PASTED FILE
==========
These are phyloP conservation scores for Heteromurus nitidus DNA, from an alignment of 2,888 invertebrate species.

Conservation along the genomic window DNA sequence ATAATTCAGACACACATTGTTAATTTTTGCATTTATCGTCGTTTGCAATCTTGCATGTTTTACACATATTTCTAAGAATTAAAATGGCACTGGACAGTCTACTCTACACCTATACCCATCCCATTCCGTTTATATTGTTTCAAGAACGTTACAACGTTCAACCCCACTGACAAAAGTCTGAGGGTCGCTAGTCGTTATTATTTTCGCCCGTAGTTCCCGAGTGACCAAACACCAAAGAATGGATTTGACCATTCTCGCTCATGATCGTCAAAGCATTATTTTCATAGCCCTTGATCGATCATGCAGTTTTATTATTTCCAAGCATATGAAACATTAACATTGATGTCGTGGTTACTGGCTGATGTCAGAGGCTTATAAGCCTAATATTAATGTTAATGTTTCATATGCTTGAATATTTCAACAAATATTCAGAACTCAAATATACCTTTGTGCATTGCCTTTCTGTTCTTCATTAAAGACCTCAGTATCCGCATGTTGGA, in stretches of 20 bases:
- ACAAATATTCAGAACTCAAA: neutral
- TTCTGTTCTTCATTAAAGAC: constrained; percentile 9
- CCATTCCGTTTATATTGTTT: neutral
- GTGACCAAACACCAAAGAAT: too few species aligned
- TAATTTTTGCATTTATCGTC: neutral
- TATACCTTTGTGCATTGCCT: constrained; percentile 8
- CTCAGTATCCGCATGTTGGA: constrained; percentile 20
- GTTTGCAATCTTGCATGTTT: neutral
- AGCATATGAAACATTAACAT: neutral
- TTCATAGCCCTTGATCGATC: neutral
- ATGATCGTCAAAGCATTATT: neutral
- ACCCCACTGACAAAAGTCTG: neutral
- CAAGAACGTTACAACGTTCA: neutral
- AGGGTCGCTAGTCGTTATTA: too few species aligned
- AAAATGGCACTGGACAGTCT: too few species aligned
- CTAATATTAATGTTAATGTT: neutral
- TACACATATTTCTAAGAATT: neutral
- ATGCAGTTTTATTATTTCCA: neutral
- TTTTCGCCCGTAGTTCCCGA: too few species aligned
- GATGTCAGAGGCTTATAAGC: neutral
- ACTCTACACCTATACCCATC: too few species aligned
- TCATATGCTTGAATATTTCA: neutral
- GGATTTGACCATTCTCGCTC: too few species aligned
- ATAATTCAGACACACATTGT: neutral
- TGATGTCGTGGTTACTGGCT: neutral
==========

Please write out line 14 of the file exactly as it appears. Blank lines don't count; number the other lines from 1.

- ACCCCACTGACAAAAGTCTG: neutral